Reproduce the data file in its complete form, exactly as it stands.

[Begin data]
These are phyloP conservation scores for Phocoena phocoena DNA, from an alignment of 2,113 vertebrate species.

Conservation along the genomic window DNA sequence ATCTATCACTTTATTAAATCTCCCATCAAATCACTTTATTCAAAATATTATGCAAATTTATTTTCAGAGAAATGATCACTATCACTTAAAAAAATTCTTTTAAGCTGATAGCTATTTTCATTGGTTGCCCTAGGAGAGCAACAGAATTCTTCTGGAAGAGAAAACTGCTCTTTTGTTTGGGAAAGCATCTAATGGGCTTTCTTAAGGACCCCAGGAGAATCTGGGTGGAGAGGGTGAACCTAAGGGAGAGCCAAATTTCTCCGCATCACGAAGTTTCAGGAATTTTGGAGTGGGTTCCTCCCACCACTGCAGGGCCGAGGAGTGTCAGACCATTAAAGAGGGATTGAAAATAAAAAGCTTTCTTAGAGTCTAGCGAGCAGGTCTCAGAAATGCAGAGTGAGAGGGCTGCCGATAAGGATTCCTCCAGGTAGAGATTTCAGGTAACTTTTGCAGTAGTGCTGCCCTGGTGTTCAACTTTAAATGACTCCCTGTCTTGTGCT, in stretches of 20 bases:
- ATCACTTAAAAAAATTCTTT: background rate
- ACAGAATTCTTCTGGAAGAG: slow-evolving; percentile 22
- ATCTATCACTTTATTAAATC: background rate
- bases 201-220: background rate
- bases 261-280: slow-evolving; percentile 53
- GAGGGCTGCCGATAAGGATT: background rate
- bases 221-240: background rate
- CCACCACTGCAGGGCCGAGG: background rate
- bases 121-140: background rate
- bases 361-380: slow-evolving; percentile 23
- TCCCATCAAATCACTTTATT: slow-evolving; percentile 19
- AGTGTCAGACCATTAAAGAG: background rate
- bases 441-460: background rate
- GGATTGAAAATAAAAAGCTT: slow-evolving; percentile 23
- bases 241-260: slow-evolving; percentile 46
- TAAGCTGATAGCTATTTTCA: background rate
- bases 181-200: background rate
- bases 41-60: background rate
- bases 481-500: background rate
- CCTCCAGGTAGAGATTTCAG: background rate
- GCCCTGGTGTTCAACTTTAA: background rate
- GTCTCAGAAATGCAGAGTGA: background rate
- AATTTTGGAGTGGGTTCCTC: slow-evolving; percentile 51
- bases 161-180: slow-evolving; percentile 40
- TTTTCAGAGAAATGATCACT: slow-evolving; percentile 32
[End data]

These are phyloP conservation scores for Phocoena phocoena DNA, from an alignment of 2,113 vertebrate species.

Conservation along the genomic window DNA sequence ATCTATCACTTTATTAAATCTCCCATCAAATCACTTTATTCAAAATATTATGCAAATTTATTTTCAGAGAAATGATCACTATCACTTAAAAAAATTCTTTTAAGCTGATAGCTATTTTCATTGGTTGCCCTAGGAGAGCAACAGAATTCTTCTGGAAGAGAAAACTGCTCTTTTGTTTGGGAAAGCATCTAATGGGCTTTCTTAAGGACCCCAGGAGAATCTGGGTGGAGAGGGTGAACCTAAGGGAGAGCCAAATTTCTCCGCATCACGAAGTTTCAGGAATTTTGGAGTGGGTTCCTCCCACCACTGCAGGGCCGAGGAGTGTCAGACCATTAAAGAGGGATTGAAAATAAAAAGCTTTCTTAGAGTCTAGCGAGCAGGTCTCAGAAATGCAGAGTGAGAGGGCTGCCGATAAGGATTCCTCCAGGTAGAGATTTCAGGTAACTTTTGCAGTAGTGCTGCCCTGGTGTTCAACTTTAAATGACTCCCTGTCTTGTGCT, in stretches of 20 bases:
- ATCACTTAAAAAAATTCTTT: background rate
- ACAGAATTCTTCTGGAAGAG: slow-evolving; percentile 22
- ATCTATCACTTTATTAAATC: background rate
- bases 201-220: background rate
- bases 261-280: slow-evolving; percentile 53
- GAGGGCTGCCGATAAGGATT: background rate
- bases 221-240: background rate
- CCACCACTGCAGGGCCGAGG: background rate
- bases 121-140: background rate
- bases 361-380: slow-evolving; percentile 23
- TCCCATCAAATCACTTTATT: slow-evolving; percentile 19
- AGTGTCAGACCATTAAAGAG: background rate
- bases 441-460: background rate
- GGATTGAAAATAAAAAGCTT: slow-evolving; percentile 23
- bases 241-260: slow-evolving; percentile 46
- TAAGCTGATAGCTATTTTCA: background rate
- bases 181-200: background rate
- bases 41-60: background rate
- bases 481-500: background rate
- CCTCCAGGTAGAGATTTCAG: background rate
- GCCCTGGTGTTCAACTTTAA: background rate
- GTCTCAGAAATGCAGAGTGA: background rate
- AATTTTGGAGTGGGTTCCTC: slow-evolving; percentile 51
- bases 161-180: slow-evolving; percentile 40
- TTTTCAGAGAAATGATCACT: slow-evolving; percentile 32